I lay on the bowsprit, my favorite haunt at sea, willing phosphorescence to appear in the navy blue waters of the Atlantic. Mom’s words rolled around in my head, Do you think I should divorce your dad? Our family could use a little luminescence.
Wind danced around me and kicked up swells of ocean.
I licked the salt from my lips and tightened my grip, my eyes glued to the chop several feet below my chin. I’d bag my bright plankton.
The sun wouldn’t set for another hour, but a grim sky grayed the light and shadowed the water. I glanced at the rain in the distance—a thousand parallel lines pulling cloud to sea.
Red sky at morning, sailors take warning. Dad’s colorblind eyes read stop lights by position. No wonder he’d ignored the dawn. Was he any better at reading Mom?
Wind gusted against our sails and careened us forward. The Annie Lee keeled at an acute angle—something I’d learned in sixth grade last week at Saint Hugh’s. The bowsprit bucked beneath me, goose bumps formed on my skin, but I held fast. God’s sea lights would show themselves any second.
A hand grabbed my calf.
I looked over my shoulder at Mom, her short hair whipping a dark halo around her head. Her free hand waved me off the bowsprit.
I made my way along the high side of the fore cabin, now slick with sea spray, in a half crouch. Dad hadn’t gotten around to installing lifelines, and I had no desire to plummet into an angry sea—the visible or the invisible—that floated our family.
Instead of joining my parents and my little brother in the cockpit, I continued onto the aft deck, determined to score my miracle in the smooth water behind the Annie Lee. I dropped to my knees, fingers clamping onto the wet gunwale. I shivered and balled my body against the bluster of the squall.
We came about and I nearly pitched over the stern. Pin pricks of adrenaline shot through my body like the rain needling my scalp and the back of my neck. I peeked over the aft cabin.
Mom and R.J. had gone below.
Dad, who had loomed larger than life for twelve years, stood a small, yellow-slickered sentry against the storm’s fury.
The rain came down in knives, now, and everything but my stomach was soaked.
I stood, defeat sinking inside like ballast, and took a step toward the fore cabin.
Dad’s parental eyes-in-the-back-of-his-head spotted me, and he yelled something the wind snatched away. But there was no mistaking the neon arm motion that said, Get below now! Do not skirt the safety-rail-less aft cabin. Do not collect two hundred dollars.
So, I descended into the gloom of my jail, peeled off my wet clothes, and exchanged them for dry.
The dregs of the day crept through the crack in the hatch, too faint to find my flashlight. I felt gingerly across the rumpled sheets, holding my breath, lest I shake hands with The Spider.
There. Between the hull and my foam rubber mattress, my fingers curled around the cool metal. My thumb shoved the button forward, and an anemic beam shone on the transom—dimmed by too many hours of Nancy Drew after lights out.
I reached for the stack of library books against the bulkhead and tossed The Spider Sapphire Mystery aside. Maybe I’d use it to smash The Spider in the unlikely event I got the courage before the books were due on Tuesday.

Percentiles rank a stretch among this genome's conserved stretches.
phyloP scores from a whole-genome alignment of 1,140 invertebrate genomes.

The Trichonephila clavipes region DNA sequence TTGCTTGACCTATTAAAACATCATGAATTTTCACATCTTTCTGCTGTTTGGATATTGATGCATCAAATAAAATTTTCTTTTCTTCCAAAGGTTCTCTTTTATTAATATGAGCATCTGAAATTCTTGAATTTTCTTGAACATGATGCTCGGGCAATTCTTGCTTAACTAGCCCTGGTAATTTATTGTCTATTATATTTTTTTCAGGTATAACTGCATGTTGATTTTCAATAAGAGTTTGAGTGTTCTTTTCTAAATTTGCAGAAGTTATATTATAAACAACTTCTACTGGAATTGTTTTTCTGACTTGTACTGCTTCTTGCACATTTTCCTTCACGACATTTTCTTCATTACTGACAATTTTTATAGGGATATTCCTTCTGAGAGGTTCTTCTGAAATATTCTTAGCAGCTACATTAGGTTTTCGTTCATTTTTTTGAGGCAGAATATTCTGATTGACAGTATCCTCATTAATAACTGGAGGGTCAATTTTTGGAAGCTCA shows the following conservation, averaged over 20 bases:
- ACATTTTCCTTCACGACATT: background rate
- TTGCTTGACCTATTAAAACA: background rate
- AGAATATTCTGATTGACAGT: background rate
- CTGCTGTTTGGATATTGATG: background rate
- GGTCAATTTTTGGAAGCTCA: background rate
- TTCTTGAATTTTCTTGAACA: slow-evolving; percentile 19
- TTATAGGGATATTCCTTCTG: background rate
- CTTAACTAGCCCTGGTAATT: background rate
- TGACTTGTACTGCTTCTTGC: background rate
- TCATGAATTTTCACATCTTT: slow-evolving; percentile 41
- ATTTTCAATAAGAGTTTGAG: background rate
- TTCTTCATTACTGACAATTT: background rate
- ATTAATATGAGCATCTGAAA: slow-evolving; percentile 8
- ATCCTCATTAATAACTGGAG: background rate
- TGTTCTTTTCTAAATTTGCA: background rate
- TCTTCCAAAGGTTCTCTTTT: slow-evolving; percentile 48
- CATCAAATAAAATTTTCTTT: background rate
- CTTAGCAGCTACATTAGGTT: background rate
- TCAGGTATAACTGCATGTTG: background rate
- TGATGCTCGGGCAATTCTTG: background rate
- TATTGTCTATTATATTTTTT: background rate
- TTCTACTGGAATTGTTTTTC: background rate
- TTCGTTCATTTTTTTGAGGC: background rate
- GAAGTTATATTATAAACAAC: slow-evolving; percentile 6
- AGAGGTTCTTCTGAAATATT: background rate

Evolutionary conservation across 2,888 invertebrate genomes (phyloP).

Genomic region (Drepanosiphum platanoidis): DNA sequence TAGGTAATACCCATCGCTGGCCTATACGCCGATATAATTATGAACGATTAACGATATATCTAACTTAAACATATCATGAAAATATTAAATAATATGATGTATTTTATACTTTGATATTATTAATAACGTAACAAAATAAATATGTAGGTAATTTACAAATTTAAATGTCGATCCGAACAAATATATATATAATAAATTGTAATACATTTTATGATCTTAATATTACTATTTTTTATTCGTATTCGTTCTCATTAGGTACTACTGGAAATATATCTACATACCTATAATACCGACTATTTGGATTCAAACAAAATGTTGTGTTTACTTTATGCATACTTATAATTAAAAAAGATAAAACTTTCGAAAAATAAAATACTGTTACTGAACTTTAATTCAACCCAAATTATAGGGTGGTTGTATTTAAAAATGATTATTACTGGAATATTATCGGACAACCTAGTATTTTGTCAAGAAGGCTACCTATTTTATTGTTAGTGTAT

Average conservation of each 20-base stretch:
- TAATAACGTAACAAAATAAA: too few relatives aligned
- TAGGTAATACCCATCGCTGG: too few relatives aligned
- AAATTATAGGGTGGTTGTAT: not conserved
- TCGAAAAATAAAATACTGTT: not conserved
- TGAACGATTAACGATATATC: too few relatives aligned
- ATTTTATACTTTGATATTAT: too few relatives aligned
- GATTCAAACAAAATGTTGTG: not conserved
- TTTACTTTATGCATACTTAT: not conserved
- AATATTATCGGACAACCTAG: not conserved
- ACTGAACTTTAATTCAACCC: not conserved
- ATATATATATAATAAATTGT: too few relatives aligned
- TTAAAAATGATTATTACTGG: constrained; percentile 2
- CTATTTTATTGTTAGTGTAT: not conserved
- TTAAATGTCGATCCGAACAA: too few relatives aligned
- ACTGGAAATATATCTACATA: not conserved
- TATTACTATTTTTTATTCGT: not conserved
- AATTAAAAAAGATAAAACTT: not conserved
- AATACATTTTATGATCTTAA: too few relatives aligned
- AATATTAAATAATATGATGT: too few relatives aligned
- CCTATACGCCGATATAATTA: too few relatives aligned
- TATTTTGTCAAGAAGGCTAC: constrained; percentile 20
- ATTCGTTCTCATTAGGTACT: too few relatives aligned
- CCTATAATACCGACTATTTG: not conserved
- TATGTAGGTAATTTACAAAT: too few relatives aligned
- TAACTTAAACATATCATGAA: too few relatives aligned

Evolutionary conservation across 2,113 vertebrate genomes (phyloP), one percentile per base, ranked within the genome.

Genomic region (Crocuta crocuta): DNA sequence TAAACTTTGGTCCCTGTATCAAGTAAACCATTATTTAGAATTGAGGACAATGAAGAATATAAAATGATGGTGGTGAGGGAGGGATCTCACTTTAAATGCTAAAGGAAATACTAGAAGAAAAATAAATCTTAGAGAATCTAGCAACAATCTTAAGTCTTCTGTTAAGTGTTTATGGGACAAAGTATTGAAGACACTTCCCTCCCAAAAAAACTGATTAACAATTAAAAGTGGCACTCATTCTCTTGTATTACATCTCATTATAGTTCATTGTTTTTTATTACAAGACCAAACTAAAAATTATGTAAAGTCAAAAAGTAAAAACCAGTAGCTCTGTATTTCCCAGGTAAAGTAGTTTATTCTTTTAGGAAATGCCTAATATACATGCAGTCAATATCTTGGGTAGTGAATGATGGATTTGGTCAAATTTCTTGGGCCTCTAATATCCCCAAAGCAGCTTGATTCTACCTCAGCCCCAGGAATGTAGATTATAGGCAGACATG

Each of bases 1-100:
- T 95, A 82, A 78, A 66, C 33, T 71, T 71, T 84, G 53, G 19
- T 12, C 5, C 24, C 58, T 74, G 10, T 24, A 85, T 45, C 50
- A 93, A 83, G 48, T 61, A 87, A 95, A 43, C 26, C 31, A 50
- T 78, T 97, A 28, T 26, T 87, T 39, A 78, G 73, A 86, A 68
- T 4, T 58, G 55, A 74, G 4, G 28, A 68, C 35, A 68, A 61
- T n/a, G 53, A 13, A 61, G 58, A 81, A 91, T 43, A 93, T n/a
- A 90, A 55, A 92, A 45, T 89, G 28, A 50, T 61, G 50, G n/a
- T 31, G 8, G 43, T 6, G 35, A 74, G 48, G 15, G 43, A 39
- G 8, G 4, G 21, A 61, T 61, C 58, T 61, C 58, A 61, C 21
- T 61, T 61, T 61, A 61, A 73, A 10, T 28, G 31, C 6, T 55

I grabbed the top book and propped myself against the bulkhead.
My flashlight beam grew fainter as the Annie Lee thrashed harder against the waves. The boat creaked and shuddered, and I couldn’t help but remember Dad gluing and nailing the boards of the hull together, coating them with fiberglass and resin. Were they strong enough to pass this test?
Would my family pass their test?
For the two years we’d sailed the Annie Lee, my confidence in Dad’s ability to protect us had never wavered. But tonight, fear tasted like I’d licked the metal casing of my flashlight.
My light died, and I clutched Race Against Time to my chest. I curled on my side under the sheet, a picture of my family swimming for land we couldn’t see chilling me in the stuffy cabin.
My stomach rolled, and whatever switch had turned off after I threw up on my desk in second grade kept my dinner down.
I curled against the hull, my knees drawn up to my chest, my ear inches from the water. I knew a lot of prayers, but none seemed appropriate. A rusty, off-book plea shot heavenward. God, get us home safely.
The Annie Lee crested a wave and thumped down hard on the water. My head clunked against the hull. Irked, I quit my prayer, lay down, and concentrated on not puking. My eyes clenched shut.
I woke to the flat of Dad’s hand smacking against the top of the aft cabin.
We still bobbed and bounced, but the storm’s violence was spent.
I hauled my still queasy stomach out of the cabin, and saw the lights of the marina. Home.
Mom took the helm while Dad jockeyed the ten-horse Johnson outboard down the transom into the water.
R.J. readied the bow line.
I knelt atop the fore cabin ready to let down the mainsail.
Our family worked together in smooth water, but we blew apart when things got rough.
I glanced at the bay, rushing past our hull.
Phosphorescence winked at me. Once. Twice.
The light was always there—even when I couldn’t see it.
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